Success at family law, Nicole Fisher says, sometimes means being picky about the cases you take.
People with problematic domestic situations sometimes come to her with unfixable problems, the kind that have less to do with legal issues than human ones. Fisher doesn’t want to take a client’s time and money only to have to tell them, “I’m sorry, there was nothing I could do.”
“Sometimes I have to tell people there is no remedy for what you’re experiencing,” she said. “No judge is going to make your ex a better parent.”
Yet it’s also a practice area that gives attorneys an unparalleled window into the lives of their clients, permitting a bond that is rarely achieved in, say, a business dispute. She may help someone with a divorce, only to be invited to their next wedding.
“You develop relationships with your clients that last years and years and years,” she said. “You’re not done with them just because their divorce is done.”
Fisher’s legal career is a perfect example of how one can find exactly what they are looking for in the place they least expect it. She discovered her calling only after she graduated from the University of Missouri-Kansas City School of Law in 2006.
“I had never even taken a family law course,” she said. “The fact that that’s what I do now is kind of funny.”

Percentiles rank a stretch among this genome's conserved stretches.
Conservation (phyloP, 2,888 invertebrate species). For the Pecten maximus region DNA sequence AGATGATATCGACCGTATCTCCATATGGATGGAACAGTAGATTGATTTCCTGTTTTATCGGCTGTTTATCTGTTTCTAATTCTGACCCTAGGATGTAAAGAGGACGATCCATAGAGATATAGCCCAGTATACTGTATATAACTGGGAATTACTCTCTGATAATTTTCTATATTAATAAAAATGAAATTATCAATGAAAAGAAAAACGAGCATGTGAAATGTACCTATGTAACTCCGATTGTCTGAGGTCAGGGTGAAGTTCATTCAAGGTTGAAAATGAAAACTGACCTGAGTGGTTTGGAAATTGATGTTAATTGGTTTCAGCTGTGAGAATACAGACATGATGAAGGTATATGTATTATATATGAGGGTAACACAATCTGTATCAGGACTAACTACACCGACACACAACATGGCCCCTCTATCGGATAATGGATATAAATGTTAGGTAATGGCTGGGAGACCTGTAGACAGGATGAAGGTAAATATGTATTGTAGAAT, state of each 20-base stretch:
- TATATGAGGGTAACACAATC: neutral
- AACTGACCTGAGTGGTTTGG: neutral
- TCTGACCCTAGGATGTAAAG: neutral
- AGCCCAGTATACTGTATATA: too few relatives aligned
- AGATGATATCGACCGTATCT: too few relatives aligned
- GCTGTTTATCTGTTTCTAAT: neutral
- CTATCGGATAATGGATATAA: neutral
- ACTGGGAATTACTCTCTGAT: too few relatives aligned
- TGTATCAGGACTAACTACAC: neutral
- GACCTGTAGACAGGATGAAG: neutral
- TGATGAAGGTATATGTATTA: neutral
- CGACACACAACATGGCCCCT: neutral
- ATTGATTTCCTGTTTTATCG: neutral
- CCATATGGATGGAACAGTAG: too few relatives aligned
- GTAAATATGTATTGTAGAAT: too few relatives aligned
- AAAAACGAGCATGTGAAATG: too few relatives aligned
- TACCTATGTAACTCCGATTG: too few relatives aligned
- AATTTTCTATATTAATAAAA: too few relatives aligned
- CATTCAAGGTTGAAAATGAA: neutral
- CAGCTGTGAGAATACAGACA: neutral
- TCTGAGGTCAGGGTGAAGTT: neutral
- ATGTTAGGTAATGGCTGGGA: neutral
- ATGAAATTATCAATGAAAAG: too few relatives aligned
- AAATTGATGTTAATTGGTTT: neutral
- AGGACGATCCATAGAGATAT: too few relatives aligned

She grew up in Loveland, Colorado, but her family moved to Blue Springs, a Kansas City suburb, in her junior year of high school. She went to college in Iowa and thought of returning to Colorado for law school. Instead, she chose the University of Missouri-Kansas City School of Law.
“Now I love Kansas City,” she said. “So you never know.”
Originally, she planned to practice criminal law, either as a public defender or a prosecutor. But a one-and-a-half-year stint at the public defender’s office in Las Vegas, Nevada, made her realize that wasn’t for her. As a research attorney on death-penalty cases, she got little of the client contact that she’d hoped to experience.
So she returned to Kansas City for a third time to clerk for Jackson County Circuit Judge Marco Roldan, whose docket at the time included criminal, civil and family-law matters. The family cases attracted Fisher the most. In 2011, she founded Fisher Law, a small firm with a focus on family-law litigation.
Fisher is now firmly ensconced in Kansas City. She serves as president-elect of the Association of Women Lawyers and will take over leadership of the organization at the end of the year. She hopes to use her platform to develop a specific strategic mission. The category of “women lawyers,” once a rarity, now encompasses a huge range of practice areas and life issues.
“It’s a great problem to have,” Fisher said. “But I think sometimes we maybe lose out on members because they don’t know what we do, because it’s too big now.”
Fisher also serves as chair of The Missouri Bar’s Young Lawyers’ Section, and she sits on the board of Court Appointed Special Advocates in Jackson County.